The more I marinate on the cast, the sadder I become.  I love Danny McBride, and while Kenny Powers is a MASSIVE douche, he’s infused with SO. MUCH. HILARITY. that it’s okay, and he becomes a lovable douche.  In this film, his Dwayne was such a hateful, white trash evil pig from hell, that I had a hard time even laughing at him.  Nick Swardson’s Travis was Dwayne’s partner in crime, and the brains behind the bombs.  All I can ever see Swardson as is Reno 911‘s Terry Bernardino, the flaming, coked-out, roller skating wacko. And I LOVE that dude.  Travis didn’t really give Swardson any opportunity to be especially funny, and he’s more than capable of it.  Eisenberg was fine, he was a slight variation on the same kind of character he usually plays – the nervous, nerdy, weird, straight man.  Aziz Ansari is the final nail in the coffin – that dude usually CRACKS ME UP.  (Shout out to my boy TOM HAVERFORD).  He’s the kind of person who makes normal sentences, that would not be funny at all, HILARIOUS, just by the tone of his voice and vocal inflection.  Here, he tried his damnest, but it just wasn’t funny enough.

I don’t even feel much like going into the plot – it just doesn’t matter.  This might be funny if you were stoned, on your couch, with NOTHING else to do, but as an actual trip to the movies, it’s a bummer.  I didn’t despise this film, but it added nothing to my day, and is utterly forgettable.  About halfway through, four people straight up left the theater.  Out of TEN.  I can’t remember the last time I was at a movie where people actually LEFT.  I’d say leaving was a tad extreme, but looking back, I can’t really blame them.  They didn’t miss much.                                                                                                                                            ~Annie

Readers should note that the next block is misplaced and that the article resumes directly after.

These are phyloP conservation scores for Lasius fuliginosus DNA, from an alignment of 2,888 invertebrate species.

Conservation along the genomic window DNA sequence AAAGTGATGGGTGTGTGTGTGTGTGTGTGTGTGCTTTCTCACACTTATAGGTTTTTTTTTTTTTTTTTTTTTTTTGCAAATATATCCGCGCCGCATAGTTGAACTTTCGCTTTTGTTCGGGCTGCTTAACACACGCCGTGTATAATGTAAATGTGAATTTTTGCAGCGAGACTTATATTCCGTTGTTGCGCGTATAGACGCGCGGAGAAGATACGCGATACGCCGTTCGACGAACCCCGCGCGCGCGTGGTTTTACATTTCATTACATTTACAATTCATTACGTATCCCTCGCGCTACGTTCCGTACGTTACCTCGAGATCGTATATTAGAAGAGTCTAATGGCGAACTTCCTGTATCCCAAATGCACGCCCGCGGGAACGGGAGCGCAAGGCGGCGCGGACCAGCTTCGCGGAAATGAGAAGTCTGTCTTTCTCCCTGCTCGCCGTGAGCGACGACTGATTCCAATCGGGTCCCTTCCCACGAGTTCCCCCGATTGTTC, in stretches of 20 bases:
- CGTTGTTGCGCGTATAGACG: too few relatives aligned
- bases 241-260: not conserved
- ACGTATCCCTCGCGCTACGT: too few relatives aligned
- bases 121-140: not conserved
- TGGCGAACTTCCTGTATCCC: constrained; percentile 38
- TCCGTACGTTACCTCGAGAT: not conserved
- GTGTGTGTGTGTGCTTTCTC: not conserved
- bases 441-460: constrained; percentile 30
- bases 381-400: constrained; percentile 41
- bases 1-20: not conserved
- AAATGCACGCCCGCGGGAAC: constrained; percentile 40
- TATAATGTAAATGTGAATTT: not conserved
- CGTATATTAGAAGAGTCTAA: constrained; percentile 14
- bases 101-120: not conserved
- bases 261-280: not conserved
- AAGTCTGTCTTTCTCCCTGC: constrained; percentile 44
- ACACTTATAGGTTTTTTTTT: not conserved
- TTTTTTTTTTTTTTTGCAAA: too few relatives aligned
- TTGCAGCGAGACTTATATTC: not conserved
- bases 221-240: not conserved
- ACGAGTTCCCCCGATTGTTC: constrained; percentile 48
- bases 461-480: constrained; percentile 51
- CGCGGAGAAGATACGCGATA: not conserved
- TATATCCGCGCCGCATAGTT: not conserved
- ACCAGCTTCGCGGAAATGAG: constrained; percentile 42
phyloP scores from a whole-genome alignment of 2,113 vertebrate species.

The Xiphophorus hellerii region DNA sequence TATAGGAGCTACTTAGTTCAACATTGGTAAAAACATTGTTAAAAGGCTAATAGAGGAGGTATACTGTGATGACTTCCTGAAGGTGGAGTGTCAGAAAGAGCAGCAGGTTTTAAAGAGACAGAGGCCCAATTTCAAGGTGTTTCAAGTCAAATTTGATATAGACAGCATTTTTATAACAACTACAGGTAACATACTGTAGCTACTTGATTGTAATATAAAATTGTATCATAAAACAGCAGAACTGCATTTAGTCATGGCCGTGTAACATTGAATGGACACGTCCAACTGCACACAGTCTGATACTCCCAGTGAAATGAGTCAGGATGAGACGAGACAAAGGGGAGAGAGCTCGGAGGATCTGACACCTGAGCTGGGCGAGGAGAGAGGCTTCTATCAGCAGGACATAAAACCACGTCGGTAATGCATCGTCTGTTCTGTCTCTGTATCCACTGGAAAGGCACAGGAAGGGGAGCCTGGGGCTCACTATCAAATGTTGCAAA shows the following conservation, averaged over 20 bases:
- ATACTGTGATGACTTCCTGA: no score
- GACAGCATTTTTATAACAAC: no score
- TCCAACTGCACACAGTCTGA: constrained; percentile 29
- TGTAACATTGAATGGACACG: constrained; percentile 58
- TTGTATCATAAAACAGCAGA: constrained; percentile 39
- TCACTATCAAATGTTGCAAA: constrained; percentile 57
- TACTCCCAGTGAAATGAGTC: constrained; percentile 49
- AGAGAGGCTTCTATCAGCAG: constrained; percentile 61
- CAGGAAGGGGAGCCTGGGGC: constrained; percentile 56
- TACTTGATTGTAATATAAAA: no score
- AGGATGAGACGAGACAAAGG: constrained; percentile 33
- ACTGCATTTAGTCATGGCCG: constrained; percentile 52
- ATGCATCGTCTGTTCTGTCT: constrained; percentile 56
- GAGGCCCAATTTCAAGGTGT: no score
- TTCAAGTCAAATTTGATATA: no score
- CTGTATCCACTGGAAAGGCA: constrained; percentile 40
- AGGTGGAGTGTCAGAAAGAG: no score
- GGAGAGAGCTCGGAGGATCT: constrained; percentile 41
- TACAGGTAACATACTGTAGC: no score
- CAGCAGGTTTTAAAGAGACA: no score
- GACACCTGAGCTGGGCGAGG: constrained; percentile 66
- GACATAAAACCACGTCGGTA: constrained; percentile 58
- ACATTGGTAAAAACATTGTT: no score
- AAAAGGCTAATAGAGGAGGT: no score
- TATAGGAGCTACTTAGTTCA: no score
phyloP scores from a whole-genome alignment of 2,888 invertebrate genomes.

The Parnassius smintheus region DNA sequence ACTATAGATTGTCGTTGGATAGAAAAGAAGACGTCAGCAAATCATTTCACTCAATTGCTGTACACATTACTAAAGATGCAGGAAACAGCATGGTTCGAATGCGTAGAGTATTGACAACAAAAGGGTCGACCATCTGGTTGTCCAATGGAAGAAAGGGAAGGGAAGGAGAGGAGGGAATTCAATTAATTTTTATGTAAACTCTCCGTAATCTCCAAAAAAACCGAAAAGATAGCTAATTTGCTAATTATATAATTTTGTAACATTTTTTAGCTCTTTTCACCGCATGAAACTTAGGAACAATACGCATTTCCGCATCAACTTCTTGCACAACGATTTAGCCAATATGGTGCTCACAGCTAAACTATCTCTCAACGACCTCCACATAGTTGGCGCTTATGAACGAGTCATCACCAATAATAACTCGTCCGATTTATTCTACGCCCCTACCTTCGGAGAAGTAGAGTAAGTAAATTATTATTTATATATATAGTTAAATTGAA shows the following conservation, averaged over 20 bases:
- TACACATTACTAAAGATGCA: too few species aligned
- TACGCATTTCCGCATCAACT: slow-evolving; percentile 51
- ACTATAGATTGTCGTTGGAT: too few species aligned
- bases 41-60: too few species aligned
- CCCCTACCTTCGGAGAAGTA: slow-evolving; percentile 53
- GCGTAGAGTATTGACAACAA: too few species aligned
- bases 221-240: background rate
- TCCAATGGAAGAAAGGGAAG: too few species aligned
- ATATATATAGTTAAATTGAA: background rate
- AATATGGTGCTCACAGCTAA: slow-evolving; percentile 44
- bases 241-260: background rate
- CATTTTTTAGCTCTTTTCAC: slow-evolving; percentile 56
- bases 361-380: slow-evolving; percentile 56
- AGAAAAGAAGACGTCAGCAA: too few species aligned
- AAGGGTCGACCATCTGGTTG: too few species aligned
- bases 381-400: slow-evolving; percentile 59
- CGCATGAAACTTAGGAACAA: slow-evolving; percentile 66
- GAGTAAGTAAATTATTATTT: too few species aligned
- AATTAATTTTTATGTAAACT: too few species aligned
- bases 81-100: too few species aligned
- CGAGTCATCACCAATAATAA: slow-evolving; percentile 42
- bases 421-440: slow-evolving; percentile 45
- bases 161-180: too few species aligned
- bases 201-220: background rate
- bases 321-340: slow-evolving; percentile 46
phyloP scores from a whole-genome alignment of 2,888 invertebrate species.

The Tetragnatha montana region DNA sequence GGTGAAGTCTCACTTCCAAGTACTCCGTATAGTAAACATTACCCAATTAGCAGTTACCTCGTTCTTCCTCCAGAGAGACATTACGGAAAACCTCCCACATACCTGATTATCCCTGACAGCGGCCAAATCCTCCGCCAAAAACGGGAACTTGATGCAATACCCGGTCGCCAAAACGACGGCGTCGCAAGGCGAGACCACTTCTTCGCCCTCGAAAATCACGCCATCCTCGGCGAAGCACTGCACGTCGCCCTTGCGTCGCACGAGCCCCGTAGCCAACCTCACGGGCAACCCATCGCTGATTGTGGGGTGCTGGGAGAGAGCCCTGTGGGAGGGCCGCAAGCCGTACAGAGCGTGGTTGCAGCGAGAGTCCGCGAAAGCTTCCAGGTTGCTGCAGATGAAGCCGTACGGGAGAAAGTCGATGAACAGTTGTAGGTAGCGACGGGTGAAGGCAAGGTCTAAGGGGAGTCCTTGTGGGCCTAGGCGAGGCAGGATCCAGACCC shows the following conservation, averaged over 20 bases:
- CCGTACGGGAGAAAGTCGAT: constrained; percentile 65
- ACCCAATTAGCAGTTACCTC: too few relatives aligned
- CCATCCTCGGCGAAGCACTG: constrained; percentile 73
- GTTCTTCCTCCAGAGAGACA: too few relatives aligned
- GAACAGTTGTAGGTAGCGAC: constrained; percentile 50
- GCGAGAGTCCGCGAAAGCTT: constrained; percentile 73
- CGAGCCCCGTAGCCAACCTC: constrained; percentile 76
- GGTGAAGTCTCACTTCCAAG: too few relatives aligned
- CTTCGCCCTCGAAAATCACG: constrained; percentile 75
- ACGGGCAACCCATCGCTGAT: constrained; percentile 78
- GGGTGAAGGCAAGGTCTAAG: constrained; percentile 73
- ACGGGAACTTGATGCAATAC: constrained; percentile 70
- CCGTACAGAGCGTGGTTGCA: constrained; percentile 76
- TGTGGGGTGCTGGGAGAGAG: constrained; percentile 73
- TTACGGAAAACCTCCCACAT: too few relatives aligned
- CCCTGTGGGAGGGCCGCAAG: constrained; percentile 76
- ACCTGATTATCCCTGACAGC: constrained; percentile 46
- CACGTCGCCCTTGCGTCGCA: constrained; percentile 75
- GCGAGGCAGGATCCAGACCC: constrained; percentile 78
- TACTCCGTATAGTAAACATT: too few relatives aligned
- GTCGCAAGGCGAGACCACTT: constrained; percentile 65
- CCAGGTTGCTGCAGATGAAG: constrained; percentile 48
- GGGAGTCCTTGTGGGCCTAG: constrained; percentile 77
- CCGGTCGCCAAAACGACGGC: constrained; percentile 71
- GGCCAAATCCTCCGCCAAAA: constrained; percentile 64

Note the double entendre

Those Cats Were Fast As Lightning

Po, the schlubby, lovable, kung fu-fighting panda, returns to help kick off the summer movie season in the highly enjoyable Kung Fu Panda 2.  As far as sequels go (and Dreamworks looooves sequels), this was a solid effort.

First off, the animation is stunning.  Just astonishingly beautiful.  Vibrant colors, sweeping landscapes, and tons of fireworks.  I love fireworks.  I chose NOT to see this in 3D, which I started to regret about 3/4 of the way through.  I hadn’t heard one way or the other if it was worth it or not, and I always err on the side of NO 3D when it comes to blockbusters.  That being said, it might have been a mistake.

The plot centers around the maniac outcast Lord Shen (Gary Oldman) trying to take over China with his powerful new weapon, a cannon.  Surely kung fu is no match for massive gunfire, or is it?  (What do you think?)  Along the way, the fact that Po is a panda and his father is a GOOSE is addressed, and you find out where he really comes from.  You better brace yourself though, it is really, REALLY SAD (Baby Po is the cutest THING EVER).  No surprise then, that this one had more emotional heft than the first.